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Transition planning after high school: How are we doing?





Transition planning after high school: How are we doing? .

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The initiation of civil rights legislation that asserts and protects the rights of Americans with disabilities has arguably transformed the landscape for all of us in this country. The IDEA and ADA have articulated the rights of Americans with disabilities to:

  • receive free and public education
  • live within the larger community
  • access community buildings and transportation
  • compete for jobs

The fact that such legislation has been passed marks changes in society’s attitudes about having disability, and is the outcome of many large social forces, such as technology that provides many means for people to move about, communicate, and produce valuable work effectively and quickly. (The fact that you are reading this blog is a perfect example of some of these technological wonders!)

While opportunities for meaningful and satisfying lives are clearly improved relative to those during the pre-IDEA and ADA eras, many young adults with developmental and other long-term disabilities find that life after high school is limited, even with good transition planning during high school. The National Longitudinal Transition Study was started in 1987 to learn about the lives of tens of thousands of special education students during and up to 5 years after leaving high school. It is now in its second phase (NLTS-2).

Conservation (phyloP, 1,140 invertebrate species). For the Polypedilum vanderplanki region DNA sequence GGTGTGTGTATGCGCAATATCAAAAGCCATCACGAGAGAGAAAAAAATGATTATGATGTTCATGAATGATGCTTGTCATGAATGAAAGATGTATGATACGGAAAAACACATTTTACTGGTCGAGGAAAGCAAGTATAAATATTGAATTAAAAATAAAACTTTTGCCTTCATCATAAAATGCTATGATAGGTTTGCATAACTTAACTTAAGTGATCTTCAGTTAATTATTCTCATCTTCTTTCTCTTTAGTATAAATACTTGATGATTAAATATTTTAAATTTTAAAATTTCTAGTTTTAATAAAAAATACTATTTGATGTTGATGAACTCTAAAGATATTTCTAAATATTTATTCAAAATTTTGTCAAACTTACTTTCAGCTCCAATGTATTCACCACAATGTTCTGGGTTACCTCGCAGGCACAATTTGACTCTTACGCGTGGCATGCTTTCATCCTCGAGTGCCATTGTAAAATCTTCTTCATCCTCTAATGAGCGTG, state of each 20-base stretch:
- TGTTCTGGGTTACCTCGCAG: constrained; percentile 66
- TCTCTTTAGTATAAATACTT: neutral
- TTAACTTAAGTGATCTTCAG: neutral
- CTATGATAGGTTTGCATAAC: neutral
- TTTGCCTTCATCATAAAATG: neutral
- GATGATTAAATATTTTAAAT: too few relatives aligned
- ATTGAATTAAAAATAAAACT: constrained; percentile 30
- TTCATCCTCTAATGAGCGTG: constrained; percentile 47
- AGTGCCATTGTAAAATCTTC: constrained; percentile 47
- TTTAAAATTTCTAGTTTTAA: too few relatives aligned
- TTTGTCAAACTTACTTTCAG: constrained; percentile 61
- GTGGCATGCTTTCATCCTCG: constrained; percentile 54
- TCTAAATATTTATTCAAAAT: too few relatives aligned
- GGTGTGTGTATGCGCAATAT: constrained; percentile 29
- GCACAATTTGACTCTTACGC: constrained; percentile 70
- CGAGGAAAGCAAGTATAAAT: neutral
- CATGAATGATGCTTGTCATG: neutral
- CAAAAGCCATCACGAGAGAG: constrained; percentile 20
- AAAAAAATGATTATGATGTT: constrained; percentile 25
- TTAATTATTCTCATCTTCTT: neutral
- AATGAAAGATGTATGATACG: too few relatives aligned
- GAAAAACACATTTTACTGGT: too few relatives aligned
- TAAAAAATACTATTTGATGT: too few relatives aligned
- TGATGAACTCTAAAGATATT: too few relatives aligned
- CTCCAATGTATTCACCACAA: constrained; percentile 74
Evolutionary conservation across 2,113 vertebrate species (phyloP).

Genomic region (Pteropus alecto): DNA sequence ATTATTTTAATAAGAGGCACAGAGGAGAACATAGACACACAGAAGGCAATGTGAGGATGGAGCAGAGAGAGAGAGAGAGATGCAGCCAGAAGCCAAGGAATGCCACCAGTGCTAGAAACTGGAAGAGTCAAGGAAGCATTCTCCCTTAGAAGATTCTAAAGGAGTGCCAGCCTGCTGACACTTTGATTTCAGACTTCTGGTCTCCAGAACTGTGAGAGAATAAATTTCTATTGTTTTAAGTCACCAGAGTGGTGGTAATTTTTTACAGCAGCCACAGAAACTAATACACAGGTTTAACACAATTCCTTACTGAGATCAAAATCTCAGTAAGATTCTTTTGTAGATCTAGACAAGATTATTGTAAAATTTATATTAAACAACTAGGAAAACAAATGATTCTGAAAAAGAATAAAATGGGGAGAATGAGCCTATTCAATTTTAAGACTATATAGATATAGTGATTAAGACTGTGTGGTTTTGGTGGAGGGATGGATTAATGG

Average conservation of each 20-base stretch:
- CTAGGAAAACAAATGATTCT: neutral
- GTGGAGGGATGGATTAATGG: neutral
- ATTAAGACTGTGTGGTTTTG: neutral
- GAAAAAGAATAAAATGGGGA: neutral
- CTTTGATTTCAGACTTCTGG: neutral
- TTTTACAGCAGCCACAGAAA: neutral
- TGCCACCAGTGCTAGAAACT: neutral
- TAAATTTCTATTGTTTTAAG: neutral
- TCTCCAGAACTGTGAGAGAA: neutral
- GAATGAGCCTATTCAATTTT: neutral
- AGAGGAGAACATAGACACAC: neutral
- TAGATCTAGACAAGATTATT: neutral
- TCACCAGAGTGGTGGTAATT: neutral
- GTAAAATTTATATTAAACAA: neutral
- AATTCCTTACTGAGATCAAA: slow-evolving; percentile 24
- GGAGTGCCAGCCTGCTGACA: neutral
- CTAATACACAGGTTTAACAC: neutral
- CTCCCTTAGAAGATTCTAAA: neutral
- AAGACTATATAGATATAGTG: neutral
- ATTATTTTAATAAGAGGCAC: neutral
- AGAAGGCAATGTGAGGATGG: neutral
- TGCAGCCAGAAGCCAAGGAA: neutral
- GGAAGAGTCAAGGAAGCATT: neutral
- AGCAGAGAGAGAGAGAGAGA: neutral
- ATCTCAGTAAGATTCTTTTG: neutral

What we have learned from these and other such studies is that, if you or a loved one with a disability are unemployed or severely underemployed, have too little to do all day, and feel cut off from opportunity, you are in good company. In fact, 59% of young people with disabilities were unemployed two years post-high school in the NLTS-2 report as of 2007. This figure has, unfortunately, been quite stable for decades. The truth is, the tax-supported services like the Department of Vocational Rehabilitation, and even many non-profit agencies are unable to meet the needs of a large number of individuals with disabilities, due to a number of issues. (I will describe this issue more fully in future writings.)